so I will have to put the K 3 plus a limited into a vest or jacket which I would wear onto the plane

my choices for that " front cap ":

SMC Pentax-DA 15mm F4 ED AL Limited
SMC Pentax-DA 21mm F3.2 Limited
SMC Pentax-DA 35mm F2.8 Macro Limited
SMC Pentax-DA 40mm F2.8 XS
SMC Pentax-DA 40mm F2.8 Limited
SMC Pentax-DA 70mm F2.4 Limited

Last edited by aslyfox; 02-10-2019 at 05:56 AM.
02-15-2019, 08:40 AM   #22
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now considering renting a K 1 [ including battery grip ] and taking it on the trip in place of either the K 3 or K 3 II

LensRentals.com told me today that they don't restrict where I can take their equipment but they recommend their best protection plan

without any special coupon, cost would be about $ 390 ( plus any applicable taxes ) for 18 day rental

thoughts and comments welcome
02-15-2019, 11:29 AM   #23
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I would select:
Sigma 10~20mm
Pentax 16~85mm
Pentax 150~450mm if you can manage the weight
One of the two Pentax macros, probably the 100mm is a better choice - it's bulkier than the 35mm, but it's very light and the extra focus distance is really valuable.
The 1.4X is insignificant for bulk & weight, but you'd only be using it on the 150~450mm to get past 450mm (or maybe the 100mm macro for a very small, skittish subject), The combo does provide good performance @ 630mm, but only if you can hold it really steady and you'd be using it primarily for small birds.
The 1.4X + 300mm f4 would give IQ pretty close to the 450mm but you'd lose on versatility. The 150~450mm is likely to capture many more good images.


My experience on safari drives: at one moment there's a stunning little bee eater or kingfisher at the limit for reach of any reasonably transported telephoto, then 5 minutes later there are elephants so close you need a modest WA, then there's a cheetah where you need maybe 250mm, then suddenly it takes off running and you really need something wider to follow it. The advantages of zoom lenses under such quickly changing conditions far outweigh any loss of IQ compared to a set of primes. If the safari people provide them, and they almost always do, use a bean-bag rest with anything over about 150mm.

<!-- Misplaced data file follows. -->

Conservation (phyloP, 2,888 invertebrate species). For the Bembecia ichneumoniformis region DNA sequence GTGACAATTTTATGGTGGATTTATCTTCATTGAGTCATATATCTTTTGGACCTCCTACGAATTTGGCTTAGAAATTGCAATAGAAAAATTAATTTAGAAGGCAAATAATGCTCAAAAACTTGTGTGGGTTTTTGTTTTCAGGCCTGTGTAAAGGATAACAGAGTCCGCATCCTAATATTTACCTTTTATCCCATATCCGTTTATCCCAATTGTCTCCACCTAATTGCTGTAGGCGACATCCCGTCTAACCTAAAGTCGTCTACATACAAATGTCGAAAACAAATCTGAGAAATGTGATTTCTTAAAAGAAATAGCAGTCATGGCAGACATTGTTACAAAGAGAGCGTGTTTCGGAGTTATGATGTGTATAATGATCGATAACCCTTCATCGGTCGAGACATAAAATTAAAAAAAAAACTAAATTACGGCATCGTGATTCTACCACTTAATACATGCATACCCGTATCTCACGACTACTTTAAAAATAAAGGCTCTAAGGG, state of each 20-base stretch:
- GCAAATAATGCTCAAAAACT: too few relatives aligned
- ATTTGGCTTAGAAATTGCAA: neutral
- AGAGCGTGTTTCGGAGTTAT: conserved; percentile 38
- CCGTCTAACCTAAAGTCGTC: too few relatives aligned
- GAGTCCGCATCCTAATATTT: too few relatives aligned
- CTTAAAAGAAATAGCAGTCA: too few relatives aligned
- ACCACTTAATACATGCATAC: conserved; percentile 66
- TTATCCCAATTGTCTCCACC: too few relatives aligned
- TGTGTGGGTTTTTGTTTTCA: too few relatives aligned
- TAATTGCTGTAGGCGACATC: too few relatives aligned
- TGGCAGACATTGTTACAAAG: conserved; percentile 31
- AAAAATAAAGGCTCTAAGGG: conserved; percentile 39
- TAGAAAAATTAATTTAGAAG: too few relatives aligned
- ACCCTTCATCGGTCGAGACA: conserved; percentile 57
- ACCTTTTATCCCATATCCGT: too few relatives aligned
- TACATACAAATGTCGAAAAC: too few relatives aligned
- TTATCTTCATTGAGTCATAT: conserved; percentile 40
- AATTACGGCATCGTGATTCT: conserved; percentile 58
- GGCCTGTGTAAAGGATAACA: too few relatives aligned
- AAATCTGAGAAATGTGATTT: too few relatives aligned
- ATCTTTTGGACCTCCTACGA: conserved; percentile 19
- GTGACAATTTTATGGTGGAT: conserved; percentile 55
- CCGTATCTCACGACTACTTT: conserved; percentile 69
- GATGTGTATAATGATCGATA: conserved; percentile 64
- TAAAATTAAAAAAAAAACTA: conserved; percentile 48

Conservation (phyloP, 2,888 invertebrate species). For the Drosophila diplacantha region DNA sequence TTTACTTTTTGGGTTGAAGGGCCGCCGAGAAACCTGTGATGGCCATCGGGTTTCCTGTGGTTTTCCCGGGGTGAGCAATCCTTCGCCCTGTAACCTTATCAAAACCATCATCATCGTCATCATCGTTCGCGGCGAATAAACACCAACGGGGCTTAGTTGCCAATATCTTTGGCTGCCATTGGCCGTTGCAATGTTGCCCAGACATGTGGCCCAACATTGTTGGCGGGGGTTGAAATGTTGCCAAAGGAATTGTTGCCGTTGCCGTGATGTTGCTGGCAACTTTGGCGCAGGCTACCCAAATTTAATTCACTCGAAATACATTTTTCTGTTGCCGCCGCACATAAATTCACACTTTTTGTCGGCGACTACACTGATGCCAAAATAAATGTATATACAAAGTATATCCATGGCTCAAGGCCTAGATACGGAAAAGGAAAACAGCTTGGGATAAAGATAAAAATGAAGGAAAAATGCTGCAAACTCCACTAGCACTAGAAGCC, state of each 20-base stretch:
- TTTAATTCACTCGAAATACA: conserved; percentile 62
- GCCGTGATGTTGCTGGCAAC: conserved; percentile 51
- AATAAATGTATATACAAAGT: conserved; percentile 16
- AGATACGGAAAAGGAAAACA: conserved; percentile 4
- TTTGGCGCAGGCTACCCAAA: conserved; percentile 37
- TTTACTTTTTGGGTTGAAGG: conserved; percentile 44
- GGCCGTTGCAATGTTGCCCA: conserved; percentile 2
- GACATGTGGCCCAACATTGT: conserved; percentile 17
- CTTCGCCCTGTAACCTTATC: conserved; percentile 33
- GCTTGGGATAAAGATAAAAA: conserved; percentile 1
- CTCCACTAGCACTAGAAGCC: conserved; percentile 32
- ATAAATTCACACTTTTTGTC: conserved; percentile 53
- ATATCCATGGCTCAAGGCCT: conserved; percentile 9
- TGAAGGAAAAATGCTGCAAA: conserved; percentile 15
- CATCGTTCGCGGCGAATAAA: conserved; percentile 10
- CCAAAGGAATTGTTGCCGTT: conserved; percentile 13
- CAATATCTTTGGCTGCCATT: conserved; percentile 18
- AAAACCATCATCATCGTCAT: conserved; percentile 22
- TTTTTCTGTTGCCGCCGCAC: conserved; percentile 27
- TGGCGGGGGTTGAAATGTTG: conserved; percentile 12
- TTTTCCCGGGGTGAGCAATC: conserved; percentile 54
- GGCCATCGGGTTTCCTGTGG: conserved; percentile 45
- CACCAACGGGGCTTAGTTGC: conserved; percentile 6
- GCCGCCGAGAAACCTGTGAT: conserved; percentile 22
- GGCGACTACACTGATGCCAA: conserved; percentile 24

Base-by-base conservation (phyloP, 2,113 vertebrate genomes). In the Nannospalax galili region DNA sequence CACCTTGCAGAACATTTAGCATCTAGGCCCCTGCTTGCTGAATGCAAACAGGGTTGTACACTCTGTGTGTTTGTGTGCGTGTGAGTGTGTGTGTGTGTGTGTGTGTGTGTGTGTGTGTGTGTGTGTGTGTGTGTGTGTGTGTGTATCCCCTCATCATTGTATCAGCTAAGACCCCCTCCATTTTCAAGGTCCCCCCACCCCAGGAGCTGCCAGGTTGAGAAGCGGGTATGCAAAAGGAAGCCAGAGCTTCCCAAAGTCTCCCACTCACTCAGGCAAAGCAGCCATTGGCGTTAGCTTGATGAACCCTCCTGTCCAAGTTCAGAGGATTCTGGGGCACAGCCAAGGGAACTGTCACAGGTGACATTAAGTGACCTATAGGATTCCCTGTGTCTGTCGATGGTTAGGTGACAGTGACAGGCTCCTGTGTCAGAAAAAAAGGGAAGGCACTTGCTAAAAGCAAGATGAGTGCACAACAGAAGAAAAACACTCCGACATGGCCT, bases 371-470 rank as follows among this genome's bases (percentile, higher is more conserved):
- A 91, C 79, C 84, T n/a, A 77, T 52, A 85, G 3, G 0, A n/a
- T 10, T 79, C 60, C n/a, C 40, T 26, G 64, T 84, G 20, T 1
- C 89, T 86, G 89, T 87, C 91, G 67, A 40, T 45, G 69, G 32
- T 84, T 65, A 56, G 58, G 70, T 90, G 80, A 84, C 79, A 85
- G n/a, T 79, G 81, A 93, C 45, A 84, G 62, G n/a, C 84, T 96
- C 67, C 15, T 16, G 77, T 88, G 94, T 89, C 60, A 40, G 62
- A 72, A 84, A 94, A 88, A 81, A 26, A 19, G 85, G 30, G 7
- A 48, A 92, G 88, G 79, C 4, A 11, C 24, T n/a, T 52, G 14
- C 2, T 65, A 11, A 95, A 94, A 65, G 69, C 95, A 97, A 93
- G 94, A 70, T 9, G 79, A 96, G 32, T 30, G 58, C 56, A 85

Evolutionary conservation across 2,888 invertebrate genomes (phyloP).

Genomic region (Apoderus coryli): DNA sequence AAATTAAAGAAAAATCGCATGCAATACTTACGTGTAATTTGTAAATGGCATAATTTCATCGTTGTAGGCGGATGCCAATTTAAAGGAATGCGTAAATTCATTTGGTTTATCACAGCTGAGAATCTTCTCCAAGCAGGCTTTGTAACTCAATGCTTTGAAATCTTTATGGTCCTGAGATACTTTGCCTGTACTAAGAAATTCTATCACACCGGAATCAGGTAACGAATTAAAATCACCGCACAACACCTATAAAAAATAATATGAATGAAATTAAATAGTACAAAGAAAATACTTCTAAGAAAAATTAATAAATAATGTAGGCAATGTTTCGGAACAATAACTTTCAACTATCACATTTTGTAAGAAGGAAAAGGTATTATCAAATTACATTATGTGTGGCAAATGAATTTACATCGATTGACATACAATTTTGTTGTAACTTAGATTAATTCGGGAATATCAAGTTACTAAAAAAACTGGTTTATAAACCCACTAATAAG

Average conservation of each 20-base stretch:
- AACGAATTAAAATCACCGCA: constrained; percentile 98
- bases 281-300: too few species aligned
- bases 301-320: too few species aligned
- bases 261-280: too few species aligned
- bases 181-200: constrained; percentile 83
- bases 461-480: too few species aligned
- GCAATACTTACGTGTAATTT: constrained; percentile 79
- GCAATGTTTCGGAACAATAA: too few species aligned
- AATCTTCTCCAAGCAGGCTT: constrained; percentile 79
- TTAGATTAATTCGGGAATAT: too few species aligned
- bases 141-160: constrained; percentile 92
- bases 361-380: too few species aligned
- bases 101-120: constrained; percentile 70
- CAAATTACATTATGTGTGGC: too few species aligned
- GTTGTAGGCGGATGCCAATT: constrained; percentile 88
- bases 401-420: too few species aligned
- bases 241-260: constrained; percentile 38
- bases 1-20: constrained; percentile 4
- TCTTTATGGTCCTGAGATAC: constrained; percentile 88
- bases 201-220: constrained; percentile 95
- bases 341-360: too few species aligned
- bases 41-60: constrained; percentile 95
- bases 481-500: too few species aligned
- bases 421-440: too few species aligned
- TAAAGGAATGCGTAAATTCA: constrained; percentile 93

I would go with a K3II as you'd have to go into crop mode to use either the 10~20mm or 16~85mm which would negate the advantage of using a K1.

02-15-2019, 12:06 PM   #24
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I'm not sure I would bother with a K-1. Sure, I don't follow my own advice as I travel with my K-1 and leave the K-3 at home... But the I don't really think the K-1 is the sensible choice - at least not without a good wide-angle lens to go with it.

With your (not too modest!) collection to choose from - and remember that I don't like bulk and weight - I'd probably go with:
DA 15, not as wide as the 10-20, but much smaller, and fantastically flare resistant. Of course, not that much wider than the 16-85, but it will add next to nothing...
DA 16-85 because it's a great allrounder normal zoom
DFA 150-450 because it will be marvellous in a car. Might even slap on the converter as you'll have another camera for wide shots anyway.
DA 55-300 because it's a wonderfully light lens to carry around, although - will you be able to leave that big and beautiful 150-450 back in the room when you've brought it all the way to Tanzania? I'm not sure I could do that.
The DFA 100 is a wonderful macro lens and a reasonably fast medium tele in one. I don't usually bring it, but I was very glad I did on Madagascar - dark and wet forests with lots of small critters to shoot, and those night active small lemurs as well. It would be nice on any walk, but then - will you bring two bodies? You don't really want to swap lenses while walking. You want to pay attention to your surroundings